GYLFI SIGURDSSON IS THE ICELANDIC VERSION OF TIGER WOODS according to top pundit Hjörvar Hafliðason. “Sigurðsson is in a way made by his father and older brother. They took him at the age of 13 and moved him to Breiðablik from FH Hafnarfjörður as the conditions to play football were better there. He was taken there to flourish.”
Fífan, an indoor hall with a full-sized artificial pitch, had recently been built and that was a key factor in Sigurðsson signing for Breiðablik at the age of just 13. Sigurðsson was always a player with potential during his younger years and his passing and shooting ability were evident very early on says Magnús Jónsson, Sigurðsson’s coach between the ages of 11 and 14.
“He had a high technical ability when I met him at 11 years of age, especially when it came to striking a football. Many of the other boys were equally good at ‘keepie uppie’ but his passing and shot technique were miles ahead,” says Jonsson.
Sigurðsson was, like countless other children at his age with a strong Icelandic mentality, keen on improving, training long hours, and his will to win was huge, whatever the situation, adds Jónsson.
“He always trained very well and wanted to win every competition in training, whether that was a penalty shootout or football golf. On top of that he always did extra things, he was always taking part in football schools and stayed behind after every training to do something extra,” says Jónsson.
Sigurðsson received his first professional contract when Reading bought him from Breiðablik at the start of the 2005-06 season. He was joined there a year later by former teammate Viktor Illugason. Alfreð Finnbogason, their teammate in Breiðablik’s youth teams, who today plays for Olympiacos, says that Illugason was at the time more highly thought of within Reading.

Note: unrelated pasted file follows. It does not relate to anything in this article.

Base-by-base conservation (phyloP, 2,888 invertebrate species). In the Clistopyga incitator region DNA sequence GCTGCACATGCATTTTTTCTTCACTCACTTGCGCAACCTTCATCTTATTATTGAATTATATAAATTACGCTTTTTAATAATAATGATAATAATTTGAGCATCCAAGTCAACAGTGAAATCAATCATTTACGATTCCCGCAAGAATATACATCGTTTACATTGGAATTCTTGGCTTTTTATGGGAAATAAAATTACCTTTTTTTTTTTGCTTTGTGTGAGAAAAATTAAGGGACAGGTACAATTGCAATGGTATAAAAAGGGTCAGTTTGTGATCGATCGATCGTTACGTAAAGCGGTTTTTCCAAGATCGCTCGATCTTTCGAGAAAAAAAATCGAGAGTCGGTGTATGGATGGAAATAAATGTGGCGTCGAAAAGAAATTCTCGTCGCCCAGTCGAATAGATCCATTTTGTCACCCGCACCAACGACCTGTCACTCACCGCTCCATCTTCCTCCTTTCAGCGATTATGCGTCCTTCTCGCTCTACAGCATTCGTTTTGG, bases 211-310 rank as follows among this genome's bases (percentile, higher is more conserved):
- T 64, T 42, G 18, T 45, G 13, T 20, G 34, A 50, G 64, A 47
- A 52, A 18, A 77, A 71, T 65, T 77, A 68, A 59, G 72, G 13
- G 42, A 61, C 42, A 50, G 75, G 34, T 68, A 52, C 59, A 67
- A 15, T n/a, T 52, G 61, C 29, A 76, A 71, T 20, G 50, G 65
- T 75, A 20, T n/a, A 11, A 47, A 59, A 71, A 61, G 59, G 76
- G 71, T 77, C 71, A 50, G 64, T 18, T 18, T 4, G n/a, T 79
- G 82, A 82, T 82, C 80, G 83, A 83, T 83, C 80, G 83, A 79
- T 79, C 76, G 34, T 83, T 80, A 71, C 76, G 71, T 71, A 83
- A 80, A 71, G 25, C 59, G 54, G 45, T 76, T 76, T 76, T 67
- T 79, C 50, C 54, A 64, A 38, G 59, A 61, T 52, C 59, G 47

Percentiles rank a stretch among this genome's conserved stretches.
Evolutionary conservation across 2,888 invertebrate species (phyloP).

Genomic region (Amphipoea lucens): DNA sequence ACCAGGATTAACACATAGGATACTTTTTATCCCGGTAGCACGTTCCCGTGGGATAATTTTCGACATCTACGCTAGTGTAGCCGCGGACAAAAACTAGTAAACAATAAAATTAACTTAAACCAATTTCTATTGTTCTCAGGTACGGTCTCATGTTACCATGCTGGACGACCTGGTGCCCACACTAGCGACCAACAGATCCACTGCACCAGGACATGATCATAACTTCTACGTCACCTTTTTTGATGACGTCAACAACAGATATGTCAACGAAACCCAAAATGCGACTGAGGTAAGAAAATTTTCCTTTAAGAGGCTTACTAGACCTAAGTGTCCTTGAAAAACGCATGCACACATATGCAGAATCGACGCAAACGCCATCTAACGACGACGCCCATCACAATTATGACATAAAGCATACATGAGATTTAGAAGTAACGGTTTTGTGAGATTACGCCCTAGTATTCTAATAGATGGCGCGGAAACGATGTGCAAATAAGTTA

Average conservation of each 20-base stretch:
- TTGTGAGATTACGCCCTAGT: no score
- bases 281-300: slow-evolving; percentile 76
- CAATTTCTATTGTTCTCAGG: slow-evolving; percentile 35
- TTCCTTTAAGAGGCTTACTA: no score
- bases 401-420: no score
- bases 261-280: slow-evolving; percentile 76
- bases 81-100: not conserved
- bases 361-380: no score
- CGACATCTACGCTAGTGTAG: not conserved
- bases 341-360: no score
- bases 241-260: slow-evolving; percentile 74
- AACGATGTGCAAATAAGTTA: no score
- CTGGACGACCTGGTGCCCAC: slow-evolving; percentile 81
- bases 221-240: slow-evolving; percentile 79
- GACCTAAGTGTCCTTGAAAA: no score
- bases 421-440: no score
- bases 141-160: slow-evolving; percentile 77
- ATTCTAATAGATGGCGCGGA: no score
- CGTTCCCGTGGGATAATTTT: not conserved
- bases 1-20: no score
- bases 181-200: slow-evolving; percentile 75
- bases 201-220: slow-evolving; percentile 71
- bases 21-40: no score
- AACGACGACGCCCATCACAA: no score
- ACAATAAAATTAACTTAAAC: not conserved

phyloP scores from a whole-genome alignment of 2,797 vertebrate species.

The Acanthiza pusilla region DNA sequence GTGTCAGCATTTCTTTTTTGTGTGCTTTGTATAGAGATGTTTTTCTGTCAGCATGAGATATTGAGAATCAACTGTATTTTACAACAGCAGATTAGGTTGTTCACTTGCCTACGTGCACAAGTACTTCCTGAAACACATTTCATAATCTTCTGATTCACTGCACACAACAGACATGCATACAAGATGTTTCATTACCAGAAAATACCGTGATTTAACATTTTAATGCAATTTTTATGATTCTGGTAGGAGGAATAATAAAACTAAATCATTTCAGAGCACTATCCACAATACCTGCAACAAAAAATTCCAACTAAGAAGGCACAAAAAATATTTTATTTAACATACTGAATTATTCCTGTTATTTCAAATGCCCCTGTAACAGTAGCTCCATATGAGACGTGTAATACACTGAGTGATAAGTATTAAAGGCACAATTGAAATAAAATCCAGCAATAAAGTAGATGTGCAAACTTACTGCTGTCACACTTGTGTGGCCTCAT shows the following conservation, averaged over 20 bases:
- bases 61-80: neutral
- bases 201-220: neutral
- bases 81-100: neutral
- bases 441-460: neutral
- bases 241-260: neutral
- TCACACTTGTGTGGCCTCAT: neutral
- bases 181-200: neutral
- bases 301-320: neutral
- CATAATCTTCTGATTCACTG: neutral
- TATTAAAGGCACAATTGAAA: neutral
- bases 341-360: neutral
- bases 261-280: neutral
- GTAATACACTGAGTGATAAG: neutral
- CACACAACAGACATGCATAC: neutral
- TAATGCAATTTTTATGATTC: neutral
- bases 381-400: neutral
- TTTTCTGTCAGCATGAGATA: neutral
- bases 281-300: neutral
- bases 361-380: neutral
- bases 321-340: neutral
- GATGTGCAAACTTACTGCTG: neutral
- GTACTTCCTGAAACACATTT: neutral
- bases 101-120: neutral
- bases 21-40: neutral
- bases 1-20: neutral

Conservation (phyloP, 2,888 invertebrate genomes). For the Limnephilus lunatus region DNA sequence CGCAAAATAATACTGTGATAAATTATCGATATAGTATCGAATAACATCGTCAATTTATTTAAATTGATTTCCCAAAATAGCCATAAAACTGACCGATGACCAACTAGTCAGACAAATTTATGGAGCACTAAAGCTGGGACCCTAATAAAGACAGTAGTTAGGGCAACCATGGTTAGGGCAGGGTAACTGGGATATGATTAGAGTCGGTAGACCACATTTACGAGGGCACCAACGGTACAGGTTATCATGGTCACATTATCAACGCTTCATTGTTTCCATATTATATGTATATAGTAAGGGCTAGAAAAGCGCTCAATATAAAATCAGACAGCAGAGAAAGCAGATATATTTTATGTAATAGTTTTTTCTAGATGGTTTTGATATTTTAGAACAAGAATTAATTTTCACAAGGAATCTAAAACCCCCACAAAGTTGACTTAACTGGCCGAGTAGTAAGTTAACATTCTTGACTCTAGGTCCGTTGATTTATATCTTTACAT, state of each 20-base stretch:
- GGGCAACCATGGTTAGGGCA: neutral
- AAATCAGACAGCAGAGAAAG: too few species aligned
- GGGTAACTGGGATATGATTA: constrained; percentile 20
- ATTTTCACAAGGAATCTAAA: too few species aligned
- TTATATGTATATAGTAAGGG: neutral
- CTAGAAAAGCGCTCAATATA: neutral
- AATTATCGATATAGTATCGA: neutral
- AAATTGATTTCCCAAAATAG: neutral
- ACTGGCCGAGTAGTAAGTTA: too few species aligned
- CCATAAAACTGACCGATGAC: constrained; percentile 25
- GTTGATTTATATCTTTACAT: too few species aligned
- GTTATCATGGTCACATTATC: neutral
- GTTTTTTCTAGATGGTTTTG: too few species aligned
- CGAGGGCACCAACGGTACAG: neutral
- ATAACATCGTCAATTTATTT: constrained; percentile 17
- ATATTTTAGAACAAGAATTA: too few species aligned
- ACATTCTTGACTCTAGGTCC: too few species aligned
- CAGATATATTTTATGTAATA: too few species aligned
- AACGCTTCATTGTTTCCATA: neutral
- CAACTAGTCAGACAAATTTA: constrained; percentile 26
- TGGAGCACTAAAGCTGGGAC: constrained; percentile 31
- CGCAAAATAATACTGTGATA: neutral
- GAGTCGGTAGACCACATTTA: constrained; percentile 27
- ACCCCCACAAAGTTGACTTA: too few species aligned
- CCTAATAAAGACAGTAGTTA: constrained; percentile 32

“Sigurðsson has had to work very hard to get to where he is today. At the time Illugason was regarded as the better of the two at Reading and they had higher hopes for him for the future. But with a great work rate and practice, Sigurðsson became Reading’s best player,” says Finnbogason.
Sigurðsson’s biggest strength in football has never been his speed or agility, but what he can do with his head and feet according to Hafliðason, something that he has honed through the years.
“He has always figured out what to do next before he gets the ball. He sees what is going to happen later on. Then we have his unnatural kicking ability, his crosses and set pieces,” says Hafliðason.
This is a great ability to have in modern day football adds Hafliðason as games are getting ever more tactical. “Often games are won due to 50-50 situations, corners or free-kicks. It’s invaluable for teams to have a player who can deliver a ball. I feel he is in the same class as Leighton Baines in this aspect,” says Hafliðason.
Finnbogason adds that Sigurðsson has strengths that are not all too common in midfielders. “His best qualities, in my opinion, are that he is a midfielder that can score 10 plus goals from midfield. He is great at coming into the box with the second wave, has great shooting ability and sees all of the attacker’s movement. It’s rather seldom you see a midfielder that is both great at scoring goals and assisting them.”